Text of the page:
Compost bins turn kitchen scraps and garden trimmings into rich organic matter. This compost is full of vital nutrients and can be directly mixed with garden soil. The process is easy, free and good for the environment. Compost can be used to enrich garden plants, lawns, trees, shrubs and houseplants.
Compost bins can be purchased or constructed from a variety of materials. A garbage can or an old refrigerator can serve well as a compost bin. Remember to build open slats or punch air holes to allow oxygen to circulate freely.
A compost bin must retain significant heat and moisture to properly decompose usable wastes. Hosing down the bin will help to achieve necessary dampness. Absorbent material, such as sawdust, peat or hay can be applied if the pile becomes too damp after heavy rain.
Shredding or chopping usable kitchen wastes before placing them in the bin will accelerate the decomposing process. Branches, stems and hedge trimmings will do better if they are ground or even burned to ashes.
Compost material should be turned on a regular basis to provide oxygen for the organisms that induce decomposition. Poke holes into large additions to help air to circulate. Regularly turning compost bins will decompose matter in about three to 18 months. Composting without turning could take up to six months.
Compost piles should have a fresh, sweet odor. A bad-smelling pile indicates a lack of oxygen. In this case, dry, carbon-rich matter such as dead leaves or sawdust can be added to the pile. A layer of garden soil will also help to disguise odors. Micro-organisms in the soil will also accelerate the composting process.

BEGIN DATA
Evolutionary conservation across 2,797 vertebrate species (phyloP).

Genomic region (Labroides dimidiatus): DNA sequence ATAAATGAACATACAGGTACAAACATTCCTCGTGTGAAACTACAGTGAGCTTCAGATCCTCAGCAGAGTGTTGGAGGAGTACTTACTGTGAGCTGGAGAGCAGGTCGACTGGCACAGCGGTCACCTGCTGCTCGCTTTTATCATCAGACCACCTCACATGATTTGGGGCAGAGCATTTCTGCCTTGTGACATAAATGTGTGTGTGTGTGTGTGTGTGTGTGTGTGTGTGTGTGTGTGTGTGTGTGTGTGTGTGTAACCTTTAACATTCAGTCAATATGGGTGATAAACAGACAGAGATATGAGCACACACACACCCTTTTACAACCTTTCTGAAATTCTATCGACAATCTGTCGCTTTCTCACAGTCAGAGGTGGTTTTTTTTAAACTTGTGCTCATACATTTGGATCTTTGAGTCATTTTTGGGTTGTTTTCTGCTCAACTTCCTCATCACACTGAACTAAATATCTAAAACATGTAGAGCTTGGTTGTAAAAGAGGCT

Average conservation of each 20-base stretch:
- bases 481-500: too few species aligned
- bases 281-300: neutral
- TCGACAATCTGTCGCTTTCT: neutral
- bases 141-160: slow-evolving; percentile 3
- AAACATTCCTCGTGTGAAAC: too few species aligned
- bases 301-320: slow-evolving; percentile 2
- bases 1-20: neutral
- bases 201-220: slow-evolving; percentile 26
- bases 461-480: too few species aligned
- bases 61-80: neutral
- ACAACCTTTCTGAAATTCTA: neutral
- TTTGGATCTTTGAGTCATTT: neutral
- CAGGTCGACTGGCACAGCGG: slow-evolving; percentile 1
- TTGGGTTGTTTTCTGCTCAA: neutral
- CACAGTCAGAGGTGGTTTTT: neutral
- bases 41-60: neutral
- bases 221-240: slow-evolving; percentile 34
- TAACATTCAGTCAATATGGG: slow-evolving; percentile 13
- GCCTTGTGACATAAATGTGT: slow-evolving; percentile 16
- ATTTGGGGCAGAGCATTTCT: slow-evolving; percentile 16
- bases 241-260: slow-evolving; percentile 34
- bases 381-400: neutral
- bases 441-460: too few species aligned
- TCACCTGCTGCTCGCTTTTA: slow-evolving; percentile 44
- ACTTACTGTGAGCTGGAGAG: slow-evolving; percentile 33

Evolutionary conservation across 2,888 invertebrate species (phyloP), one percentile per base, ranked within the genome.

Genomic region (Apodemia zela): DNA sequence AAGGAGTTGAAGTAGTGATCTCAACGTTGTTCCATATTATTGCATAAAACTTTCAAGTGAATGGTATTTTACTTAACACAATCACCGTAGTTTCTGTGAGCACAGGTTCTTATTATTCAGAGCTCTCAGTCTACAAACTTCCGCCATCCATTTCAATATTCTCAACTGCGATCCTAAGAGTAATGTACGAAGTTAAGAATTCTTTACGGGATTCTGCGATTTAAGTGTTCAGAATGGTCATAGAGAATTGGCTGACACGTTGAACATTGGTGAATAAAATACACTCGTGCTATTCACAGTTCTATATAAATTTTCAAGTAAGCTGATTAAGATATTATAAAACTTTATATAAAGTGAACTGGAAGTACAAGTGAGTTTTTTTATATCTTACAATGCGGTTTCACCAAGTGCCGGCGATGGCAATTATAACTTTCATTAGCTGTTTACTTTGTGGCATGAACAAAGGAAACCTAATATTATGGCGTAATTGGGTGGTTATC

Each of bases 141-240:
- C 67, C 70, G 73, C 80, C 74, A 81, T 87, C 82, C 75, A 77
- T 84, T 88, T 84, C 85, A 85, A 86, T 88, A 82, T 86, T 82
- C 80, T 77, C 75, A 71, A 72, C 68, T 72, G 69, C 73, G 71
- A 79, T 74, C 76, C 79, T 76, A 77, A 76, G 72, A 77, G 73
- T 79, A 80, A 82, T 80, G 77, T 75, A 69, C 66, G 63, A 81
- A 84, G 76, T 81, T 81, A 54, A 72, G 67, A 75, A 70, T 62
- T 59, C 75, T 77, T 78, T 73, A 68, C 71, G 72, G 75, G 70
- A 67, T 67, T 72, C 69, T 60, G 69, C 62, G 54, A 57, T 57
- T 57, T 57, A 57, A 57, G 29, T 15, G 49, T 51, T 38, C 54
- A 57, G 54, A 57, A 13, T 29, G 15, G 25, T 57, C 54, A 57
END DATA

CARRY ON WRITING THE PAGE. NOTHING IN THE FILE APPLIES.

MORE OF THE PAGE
With the exception of eggshells, animal products should not be placed in the compost bin. Likewise, diseased plant matter should not be included because it will contaminate the processing compost.
- "1001 Hints & Tips for Your Garden;" Reader's Digest Association; 1996
- University of Missouri Extension: How to Build a Compost Bin
- Eartheasy: Composting
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About this Author
Loraine Degraff has been a writer and educator since 1999. She recently began focusing on topics pertaining to health and environmental issues. She is published in "Healthy Life Place" and "Humdinger" and also writes for Suite101. Degraff holds a Master's degree in Communications Design from Pratt Institute.